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31 October 2016

Review: The Vanished by Celia Rees

The dark stuff sent to Fraser and Cassie's student newspaper is disturbing.

Old tales are being rewritten. Tales of plague graves, and forbidden woods where children vanish. Hidden steps leading to a decaying underworld. Old songs used to ensnare the innocent.

But they're just horror stories - aren't they?

Then the first child is taken...

Source: Library | Purchase

5 Words: School, mystery, disappearance, horror, family.

I've pretty much lost count of how many times I've read this book. I still remember the first time I read it. I was twelve years old, in maths, and we were doing a statistics exercise about word count and letter count in books. I picked this one.

This is a great little horror, and as much as there is such a fantastical ending, it feels very much grounded in realism. It's quite a chilling read, and even now (well over ten years since my first read) I feel a little nervous when I'm underground or walking past the culvert.

I also liked how this story explored family dynamics and the complications of friendship and teenage attraction. I liked the way the narrative focused on different characters, so that we got a broader view of what was happening.

This is an oldie, but I absolutely love it. It's out of print and you can't get it in e-book format, but there are used copies floating around everywhere.

28 October 2016

Book Beginnings #23

For Book Beginnings, Rose City Reader invites us to share the first sentence (or so) of the book you are reading, along with your initial thoughts about the sentence, impressions of the book, or anything else the opener inspires.

I am currently reading The Vanished by Celia Rees.
Tunnels and culverts, storm drains and mine workings, caves and quarries, underground entrances of every kind, opening like jaws. One after another he pinned the photographs on to the board.

I still remember the exact moment I first read this book. I was in my Year 8 Maths class, and we had to take the first 100 words of a book and do a statistics exercise based on the length of the words and the letters used in the sample. I was going through one of my earlier rebel stages and picked this book purely because of the creepy cover, but I absolutely loved it and read the whole thing twice through.

It's almost 15 years later and I'm reading it again. I know exactly what to expect from Celia Rees.

25 October 2016

Top Ten Tuesday #73

Top Ten Tuesday is hosted by The Broke and the Bookish and is a chance for everyone to get to know fellow bloggers and share lists. I love lists. Every week is a different list.

This week is Top Ten Halloween and Autumn Books.

Yaaaay for seasonal reads!

Cora's List
  • Lockwood & Co by Jonathan Stroud
  • Frozen Charlotte by Alex Bell
  • Say Her Name by Juno Dawson
  • Hunger by Melvin Burgess
  • Darkmere by Helen Maslin
  • Shades of London by Maureen Johnson
  • Saxon's Bane by Geoffrey Gudgeion
  • Possessing Rayne by Kate Cann
  • The Poppy Factory by Liz Trenow
  • Stoker & Holmes by Colleen Gleason

Steph's List
  • Every book by Diana Wynne Jones ever
  • Lockwood & Co by Jonathan Stroud
  • Cirque du Freak by Darren Shan
  • Than Vanished by Celia Rees
  • Old Kingdom by Garth Nix
  • Vampire Academy by Rachel Mead
  • Dracula by Bram Stoker
  • The Vampire Lestat by Anne Rice
  • Shadowmancer by GP Taylor
  • Dead Beautiful by Yvonne Woon

11 October 2016

Bookish Event Tips

Top Ten Tuesday is hosted by The Broke and the Bookish and is a chance for everyone to get to know fellow bloggers and share lists. I love lists. Every week is a different list.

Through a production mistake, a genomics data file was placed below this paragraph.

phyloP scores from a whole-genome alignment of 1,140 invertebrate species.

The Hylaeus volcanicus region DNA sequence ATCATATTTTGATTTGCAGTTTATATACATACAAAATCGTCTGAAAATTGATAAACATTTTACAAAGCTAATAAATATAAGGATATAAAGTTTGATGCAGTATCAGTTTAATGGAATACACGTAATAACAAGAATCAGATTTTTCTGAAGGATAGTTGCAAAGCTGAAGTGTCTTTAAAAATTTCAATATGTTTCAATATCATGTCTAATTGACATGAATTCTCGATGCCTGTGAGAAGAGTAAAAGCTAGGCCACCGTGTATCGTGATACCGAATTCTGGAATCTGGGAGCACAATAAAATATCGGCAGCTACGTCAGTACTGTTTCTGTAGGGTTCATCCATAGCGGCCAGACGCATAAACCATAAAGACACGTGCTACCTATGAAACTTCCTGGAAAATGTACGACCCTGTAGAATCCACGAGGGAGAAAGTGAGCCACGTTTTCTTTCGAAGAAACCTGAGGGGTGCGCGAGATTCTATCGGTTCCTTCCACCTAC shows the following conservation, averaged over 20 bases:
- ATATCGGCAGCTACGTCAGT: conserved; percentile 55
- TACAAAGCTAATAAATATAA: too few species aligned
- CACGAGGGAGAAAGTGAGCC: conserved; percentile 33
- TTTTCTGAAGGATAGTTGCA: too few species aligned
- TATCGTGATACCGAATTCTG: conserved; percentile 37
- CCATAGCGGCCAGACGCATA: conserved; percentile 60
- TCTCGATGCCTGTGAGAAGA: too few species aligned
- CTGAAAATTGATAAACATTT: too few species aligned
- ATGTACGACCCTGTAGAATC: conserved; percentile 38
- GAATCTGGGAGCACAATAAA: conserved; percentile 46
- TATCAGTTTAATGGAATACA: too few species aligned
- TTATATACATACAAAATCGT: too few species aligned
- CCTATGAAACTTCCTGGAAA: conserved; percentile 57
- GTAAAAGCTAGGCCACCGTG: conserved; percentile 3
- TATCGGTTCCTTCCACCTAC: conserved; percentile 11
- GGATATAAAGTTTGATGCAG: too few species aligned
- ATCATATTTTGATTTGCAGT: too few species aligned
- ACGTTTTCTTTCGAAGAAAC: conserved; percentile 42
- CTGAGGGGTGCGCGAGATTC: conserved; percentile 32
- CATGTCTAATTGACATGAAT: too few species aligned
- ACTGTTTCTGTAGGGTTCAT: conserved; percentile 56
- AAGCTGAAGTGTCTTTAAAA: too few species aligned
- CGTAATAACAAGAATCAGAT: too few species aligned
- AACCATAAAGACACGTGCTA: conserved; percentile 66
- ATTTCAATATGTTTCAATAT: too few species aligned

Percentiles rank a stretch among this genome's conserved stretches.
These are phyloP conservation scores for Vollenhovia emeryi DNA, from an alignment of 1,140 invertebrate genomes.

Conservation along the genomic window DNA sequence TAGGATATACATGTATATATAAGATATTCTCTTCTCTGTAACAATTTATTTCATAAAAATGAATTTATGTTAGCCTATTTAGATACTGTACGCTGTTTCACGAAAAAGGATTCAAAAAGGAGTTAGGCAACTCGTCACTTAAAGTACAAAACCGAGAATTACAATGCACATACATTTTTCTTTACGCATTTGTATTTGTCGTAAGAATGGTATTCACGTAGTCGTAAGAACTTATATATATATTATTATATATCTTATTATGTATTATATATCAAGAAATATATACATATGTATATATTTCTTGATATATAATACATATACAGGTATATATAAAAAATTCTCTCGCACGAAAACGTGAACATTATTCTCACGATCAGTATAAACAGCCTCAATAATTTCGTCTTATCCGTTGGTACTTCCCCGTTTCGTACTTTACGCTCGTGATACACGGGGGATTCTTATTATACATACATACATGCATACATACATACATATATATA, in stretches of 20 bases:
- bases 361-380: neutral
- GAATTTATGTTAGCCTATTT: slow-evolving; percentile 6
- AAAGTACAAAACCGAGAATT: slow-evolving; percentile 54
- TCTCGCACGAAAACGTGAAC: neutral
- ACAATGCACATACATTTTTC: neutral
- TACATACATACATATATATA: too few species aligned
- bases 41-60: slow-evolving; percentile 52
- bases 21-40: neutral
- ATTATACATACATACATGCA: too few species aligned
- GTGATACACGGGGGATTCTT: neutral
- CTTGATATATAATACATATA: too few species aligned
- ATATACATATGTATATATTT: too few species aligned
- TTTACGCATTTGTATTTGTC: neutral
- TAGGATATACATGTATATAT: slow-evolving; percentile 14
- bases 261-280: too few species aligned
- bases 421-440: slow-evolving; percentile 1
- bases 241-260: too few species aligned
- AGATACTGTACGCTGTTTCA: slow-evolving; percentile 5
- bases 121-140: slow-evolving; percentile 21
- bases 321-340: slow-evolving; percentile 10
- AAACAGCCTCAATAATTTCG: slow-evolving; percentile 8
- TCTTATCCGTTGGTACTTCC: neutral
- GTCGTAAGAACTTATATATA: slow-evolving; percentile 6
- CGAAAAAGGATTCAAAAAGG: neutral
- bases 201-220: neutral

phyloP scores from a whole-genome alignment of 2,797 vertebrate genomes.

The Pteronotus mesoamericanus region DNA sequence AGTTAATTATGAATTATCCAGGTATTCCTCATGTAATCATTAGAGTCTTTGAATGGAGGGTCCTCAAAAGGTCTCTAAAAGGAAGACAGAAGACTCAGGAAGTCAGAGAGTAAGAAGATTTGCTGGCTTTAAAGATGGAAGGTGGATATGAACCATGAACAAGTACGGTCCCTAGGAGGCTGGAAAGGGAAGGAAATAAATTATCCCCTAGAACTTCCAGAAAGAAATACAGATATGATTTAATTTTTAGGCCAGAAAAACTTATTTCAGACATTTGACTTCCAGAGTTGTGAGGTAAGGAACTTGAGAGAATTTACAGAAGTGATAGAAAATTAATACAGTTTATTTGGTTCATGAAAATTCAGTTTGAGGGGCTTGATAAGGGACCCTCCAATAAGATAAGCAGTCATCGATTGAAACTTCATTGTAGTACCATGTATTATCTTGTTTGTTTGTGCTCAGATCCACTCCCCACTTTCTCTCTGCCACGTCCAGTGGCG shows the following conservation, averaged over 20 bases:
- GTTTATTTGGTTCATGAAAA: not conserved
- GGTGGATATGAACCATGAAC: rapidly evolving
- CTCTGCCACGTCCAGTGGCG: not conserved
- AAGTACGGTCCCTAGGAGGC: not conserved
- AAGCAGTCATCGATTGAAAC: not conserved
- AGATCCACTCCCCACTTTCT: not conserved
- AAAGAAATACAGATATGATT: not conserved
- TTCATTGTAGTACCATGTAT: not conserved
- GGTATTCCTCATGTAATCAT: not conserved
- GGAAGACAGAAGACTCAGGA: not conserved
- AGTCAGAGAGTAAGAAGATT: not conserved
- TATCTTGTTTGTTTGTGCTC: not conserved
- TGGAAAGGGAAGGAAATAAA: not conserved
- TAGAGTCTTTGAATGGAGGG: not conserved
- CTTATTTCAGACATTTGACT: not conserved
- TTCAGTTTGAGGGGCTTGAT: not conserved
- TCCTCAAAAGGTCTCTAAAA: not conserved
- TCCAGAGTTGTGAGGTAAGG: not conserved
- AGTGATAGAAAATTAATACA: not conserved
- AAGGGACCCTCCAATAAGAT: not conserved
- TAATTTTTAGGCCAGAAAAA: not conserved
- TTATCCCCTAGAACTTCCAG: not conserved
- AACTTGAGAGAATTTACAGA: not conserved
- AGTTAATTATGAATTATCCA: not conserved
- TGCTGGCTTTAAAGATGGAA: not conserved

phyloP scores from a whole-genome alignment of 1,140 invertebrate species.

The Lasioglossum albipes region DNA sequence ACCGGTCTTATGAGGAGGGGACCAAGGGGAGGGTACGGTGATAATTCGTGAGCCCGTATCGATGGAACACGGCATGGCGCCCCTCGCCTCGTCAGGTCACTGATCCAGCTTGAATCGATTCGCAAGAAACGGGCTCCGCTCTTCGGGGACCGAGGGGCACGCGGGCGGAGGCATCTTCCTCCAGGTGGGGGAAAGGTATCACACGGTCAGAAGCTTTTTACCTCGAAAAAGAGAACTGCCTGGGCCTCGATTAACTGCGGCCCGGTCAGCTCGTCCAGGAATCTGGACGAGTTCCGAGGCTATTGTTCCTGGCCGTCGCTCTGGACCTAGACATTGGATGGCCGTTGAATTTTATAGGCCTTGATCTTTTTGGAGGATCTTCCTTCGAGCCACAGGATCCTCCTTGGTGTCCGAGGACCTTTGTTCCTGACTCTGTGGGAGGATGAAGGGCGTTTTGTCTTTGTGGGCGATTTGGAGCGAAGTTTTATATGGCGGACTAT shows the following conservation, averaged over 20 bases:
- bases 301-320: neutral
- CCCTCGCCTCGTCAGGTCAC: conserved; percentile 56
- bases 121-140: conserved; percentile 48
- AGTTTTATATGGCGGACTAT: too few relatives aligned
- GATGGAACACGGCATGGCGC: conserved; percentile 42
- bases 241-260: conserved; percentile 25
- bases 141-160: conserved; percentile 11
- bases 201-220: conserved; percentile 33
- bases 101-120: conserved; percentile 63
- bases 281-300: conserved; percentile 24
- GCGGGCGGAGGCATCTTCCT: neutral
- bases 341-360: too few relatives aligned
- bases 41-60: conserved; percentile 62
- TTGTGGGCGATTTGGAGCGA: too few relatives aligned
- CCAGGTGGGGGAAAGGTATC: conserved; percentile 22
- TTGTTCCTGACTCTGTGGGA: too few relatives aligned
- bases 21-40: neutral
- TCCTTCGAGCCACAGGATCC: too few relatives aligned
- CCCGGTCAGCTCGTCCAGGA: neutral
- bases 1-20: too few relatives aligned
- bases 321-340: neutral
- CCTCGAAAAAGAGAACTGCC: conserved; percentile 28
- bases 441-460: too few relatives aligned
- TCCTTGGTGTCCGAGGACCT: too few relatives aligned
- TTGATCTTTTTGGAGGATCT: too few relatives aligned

This week is Top Ten Bookish Event Tips.

YES I'm hijacking this meme for my own purposes AGAIN. But I'm just so excited about YA Shot that I couldn't not! I'm writing this drawing on my own (terrifying!) experience at YALC earlier this year, various author events, and UKYACX.

  • Research the event
    Every event is different, so make sure you find out a bit about it. Is it a relaxed event? Is it more formal and structured? Are there any talks/workshops/panels you really want to go to? WHERE IS IT? HOW WILL YOU GET THERE? WILL THERE BE CAKE?
  • Book early
    Mostly so you know you can definitely go! The last thing you want is for it to be sold out. For YA Shot I booked as far ahead as I could because it meant I got the best rates for travel/accommodation. With YALC it was very spur-of-the-moment and last minute but I managed to get my train tickets in the sale so all was not lost.
  • Bring money
    Actually, bring more money than you'll think you'll need. Just in case. Because books. (And also food but mostly books). I actually ended up spending less than I thought at YALC but it was good to know that I had extra if I needed it. At UKYACX I went waaaay overboard, but because I took more than I thought I'd need it was OK and I had the freedom to do so.
  • Dress comfortably
    OK so a lot of people at Comic Con will be dressed up, but you're going to be on your feet A LOT do you really need heels? Have layers you can put on/take off because temperatures will vary. Also, that vintage tea dress with the huge petticoat looks amazing but how crumpled will it get on the train/bus/tube?
  • Bring sugar
    Or just snacks, but I find sugar filled snacks work best. I tend to be too anxious to eat much so a few Haribo Star Mix (my favourite BTW) shoved in my gob every so often keeps me on my feet. Also, you can share them with the fellow bookworms you meet.
  • Bring water
    As big a bottle as you can manage. Then when it's empty you can toss it in the bin and the space in your bag can be filled with books. Plus you'll be hydrated which is nice and healthy. Balances out the Haribo.
    Find the place that's selling tea because that is obviously the second most important things at these events (after books) and the place with tea usually has other useful things like sandwiches and CAKE and toilets nearby. Also, tea is amazing.
  • Ask before touching
    The thing I liked most about YALC is that book bloggers TOTALLY UNDERSTAND that it'ts not OK to just touch people. "Can we hug?" Is a lot nicer than just glomping someone, and a lot less likely to get you smacked across the head with a bag of books (not that us bookworms would really risk damaging our books) but just respect that people have boundaries and want their personal space to stay theirs.
  • Talk to people